Hampshire and Isle of Wight Air Ambulance to carry blood

Hampshire and Isle of Wight Air Ambulance Type O negative blood will be used by the air ambulance, as it is safe to give to any patient

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Blood is to be carried on all Hampshire and Isle of Wight Air Ambulance (HIOWAA) flights from this month, the charity has announced.

Using technology first utilised by the British military in Afghanistan, the charity is now able to store the blood at the required temperature.

Type O negative blood will be used, as it is safe to give to any patient.

Dr David Sutton, of the organisation, said it was an "important step forward" for the organisation.

The blood will be packed within a purpose-designed cool box and electronically scanned to record patient details.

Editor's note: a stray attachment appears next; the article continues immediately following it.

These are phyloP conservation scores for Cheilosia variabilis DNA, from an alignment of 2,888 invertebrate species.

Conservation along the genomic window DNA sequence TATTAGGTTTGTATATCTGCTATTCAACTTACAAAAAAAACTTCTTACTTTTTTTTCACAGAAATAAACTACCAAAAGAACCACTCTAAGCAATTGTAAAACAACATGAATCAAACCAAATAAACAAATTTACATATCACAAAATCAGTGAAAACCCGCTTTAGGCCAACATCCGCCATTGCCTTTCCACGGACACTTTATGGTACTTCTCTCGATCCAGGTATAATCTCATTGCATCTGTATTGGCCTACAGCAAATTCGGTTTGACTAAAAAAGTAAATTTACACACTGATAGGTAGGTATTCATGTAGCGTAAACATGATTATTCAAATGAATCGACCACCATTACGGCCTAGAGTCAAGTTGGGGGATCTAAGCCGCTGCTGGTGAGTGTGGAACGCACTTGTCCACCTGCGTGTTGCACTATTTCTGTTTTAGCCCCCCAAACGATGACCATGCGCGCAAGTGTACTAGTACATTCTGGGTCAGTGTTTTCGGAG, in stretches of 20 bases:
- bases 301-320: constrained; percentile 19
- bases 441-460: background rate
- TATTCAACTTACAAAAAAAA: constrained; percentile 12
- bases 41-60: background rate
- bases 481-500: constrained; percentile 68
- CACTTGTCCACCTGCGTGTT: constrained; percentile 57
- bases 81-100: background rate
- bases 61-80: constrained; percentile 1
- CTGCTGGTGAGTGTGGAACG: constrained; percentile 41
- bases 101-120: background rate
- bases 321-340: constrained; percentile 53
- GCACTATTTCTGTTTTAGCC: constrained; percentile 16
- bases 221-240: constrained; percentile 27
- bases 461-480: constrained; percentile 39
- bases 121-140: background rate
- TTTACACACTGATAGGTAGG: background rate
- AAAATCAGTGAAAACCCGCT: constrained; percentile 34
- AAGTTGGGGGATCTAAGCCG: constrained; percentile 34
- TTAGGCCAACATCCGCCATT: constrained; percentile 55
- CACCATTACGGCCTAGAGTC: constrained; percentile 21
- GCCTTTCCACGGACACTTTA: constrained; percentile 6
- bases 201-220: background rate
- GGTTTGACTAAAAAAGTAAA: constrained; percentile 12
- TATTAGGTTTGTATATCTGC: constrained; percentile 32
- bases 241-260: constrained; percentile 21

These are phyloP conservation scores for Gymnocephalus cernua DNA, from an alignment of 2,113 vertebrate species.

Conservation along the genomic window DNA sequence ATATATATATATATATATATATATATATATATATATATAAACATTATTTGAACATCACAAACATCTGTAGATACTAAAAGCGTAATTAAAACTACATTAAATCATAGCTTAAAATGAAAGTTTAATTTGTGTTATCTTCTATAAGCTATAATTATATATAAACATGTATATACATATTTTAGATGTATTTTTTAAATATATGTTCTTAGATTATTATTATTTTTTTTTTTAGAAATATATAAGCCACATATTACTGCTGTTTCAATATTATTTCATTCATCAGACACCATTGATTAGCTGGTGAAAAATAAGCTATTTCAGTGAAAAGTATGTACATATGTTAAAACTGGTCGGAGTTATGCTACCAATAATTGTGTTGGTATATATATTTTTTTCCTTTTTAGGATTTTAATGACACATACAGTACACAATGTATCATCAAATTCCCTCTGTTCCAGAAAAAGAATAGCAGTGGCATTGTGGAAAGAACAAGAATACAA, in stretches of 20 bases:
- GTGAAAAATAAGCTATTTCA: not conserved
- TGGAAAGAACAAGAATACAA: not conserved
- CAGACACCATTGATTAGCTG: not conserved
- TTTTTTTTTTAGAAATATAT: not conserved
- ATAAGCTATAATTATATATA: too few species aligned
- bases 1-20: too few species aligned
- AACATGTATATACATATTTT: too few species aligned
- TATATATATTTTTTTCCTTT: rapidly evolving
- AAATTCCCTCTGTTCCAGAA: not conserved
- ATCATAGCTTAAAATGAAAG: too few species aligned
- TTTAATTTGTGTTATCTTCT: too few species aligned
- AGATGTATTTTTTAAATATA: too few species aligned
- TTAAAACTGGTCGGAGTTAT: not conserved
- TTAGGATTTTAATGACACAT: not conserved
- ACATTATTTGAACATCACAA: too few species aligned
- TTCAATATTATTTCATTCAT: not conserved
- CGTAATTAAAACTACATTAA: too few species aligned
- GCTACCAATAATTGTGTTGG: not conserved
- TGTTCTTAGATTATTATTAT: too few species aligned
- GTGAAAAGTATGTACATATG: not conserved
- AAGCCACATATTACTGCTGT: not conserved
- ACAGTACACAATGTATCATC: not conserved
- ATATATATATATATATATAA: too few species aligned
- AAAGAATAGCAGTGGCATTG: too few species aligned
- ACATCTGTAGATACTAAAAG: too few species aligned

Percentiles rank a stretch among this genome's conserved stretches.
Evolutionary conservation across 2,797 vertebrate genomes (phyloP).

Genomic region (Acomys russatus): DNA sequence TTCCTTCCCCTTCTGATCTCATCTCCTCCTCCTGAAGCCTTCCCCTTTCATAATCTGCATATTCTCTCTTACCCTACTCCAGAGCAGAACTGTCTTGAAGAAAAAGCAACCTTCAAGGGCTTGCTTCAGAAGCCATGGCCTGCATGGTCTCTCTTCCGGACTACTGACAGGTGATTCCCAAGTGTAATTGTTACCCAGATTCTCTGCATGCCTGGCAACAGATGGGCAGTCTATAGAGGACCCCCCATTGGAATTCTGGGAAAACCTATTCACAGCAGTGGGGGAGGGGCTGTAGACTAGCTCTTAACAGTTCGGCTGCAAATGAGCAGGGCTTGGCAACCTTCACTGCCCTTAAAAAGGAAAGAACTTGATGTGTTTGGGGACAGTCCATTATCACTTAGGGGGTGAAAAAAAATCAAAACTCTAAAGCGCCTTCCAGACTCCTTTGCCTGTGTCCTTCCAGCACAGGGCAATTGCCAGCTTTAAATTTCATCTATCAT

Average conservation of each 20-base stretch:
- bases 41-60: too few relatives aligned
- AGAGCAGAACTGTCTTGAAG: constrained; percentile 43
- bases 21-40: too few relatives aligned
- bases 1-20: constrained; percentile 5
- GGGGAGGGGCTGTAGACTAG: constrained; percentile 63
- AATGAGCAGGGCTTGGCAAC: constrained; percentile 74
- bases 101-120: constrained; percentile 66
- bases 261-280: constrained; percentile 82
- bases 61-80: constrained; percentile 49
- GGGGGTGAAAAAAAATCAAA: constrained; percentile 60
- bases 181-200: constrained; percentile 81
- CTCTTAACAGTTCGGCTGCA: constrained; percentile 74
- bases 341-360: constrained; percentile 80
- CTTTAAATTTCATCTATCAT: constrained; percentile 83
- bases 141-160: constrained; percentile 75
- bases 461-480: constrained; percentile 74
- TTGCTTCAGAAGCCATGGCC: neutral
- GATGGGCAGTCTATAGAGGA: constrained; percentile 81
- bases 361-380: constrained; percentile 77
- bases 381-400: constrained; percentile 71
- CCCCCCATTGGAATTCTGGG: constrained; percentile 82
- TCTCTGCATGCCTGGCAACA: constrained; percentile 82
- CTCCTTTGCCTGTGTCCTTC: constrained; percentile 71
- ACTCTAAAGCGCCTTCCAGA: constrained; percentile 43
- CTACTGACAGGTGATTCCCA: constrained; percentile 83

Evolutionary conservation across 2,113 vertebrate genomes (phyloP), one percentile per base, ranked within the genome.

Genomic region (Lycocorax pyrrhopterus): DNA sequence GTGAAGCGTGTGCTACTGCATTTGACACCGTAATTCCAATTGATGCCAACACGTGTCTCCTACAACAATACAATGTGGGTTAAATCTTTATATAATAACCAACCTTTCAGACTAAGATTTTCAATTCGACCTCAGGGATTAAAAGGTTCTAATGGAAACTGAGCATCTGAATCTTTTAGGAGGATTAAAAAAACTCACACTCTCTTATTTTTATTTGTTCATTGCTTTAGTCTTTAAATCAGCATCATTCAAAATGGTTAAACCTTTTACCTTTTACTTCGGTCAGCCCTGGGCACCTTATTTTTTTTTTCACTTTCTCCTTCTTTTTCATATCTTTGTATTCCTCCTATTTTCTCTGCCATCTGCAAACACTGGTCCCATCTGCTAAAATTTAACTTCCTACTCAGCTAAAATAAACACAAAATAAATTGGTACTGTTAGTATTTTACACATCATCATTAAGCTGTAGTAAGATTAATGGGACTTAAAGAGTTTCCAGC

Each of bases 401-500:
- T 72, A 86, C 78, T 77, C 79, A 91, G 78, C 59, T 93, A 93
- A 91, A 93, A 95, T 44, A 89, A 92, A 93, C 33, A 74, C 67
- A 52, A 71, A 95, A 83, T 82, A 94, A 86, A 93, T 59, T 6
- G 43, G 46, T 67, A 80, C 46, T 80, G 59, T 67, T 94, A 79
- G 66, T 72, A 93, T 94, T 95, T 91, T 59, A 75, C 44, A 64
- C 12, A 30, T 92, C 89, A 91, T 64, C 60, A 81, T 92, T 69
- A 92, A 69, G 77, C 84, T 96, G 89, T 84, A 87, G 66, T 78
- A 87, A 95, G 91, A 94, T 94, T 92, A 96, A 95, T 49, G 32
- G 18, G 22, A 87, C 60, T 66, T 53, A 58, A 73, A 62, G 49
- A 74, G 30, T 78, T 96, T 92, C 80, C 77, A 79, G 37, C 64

Free transfer

The scanner will print a unique patient wristband to ensure the hospital team knows blood has been given, as well as the tracking details for the blood units.

This data is wirelessly transmitted within the hospital onto the transfusion laboratory database.

The University Hospital Southampton Blood Transfusion Department will supply the pre-checked blood to HIOWAA three times per week.

Service by Emergency Rider Volunteers (SERV) Wessex will transfer it from University Hospital Southampton to HIOWAA's Thruxton base every 48 hours as a free service to the charity.

The charity said a limited number of other civilian air ambulances in the UK are also beginning to introduce the therapy.

HIOWAA has provided air ambulance services across Hampshire and the Isle of Wight.

Since its launch in 2007, it has undertaken over 5,000 missions. It costs more than £4,000 per day to keep it flying.

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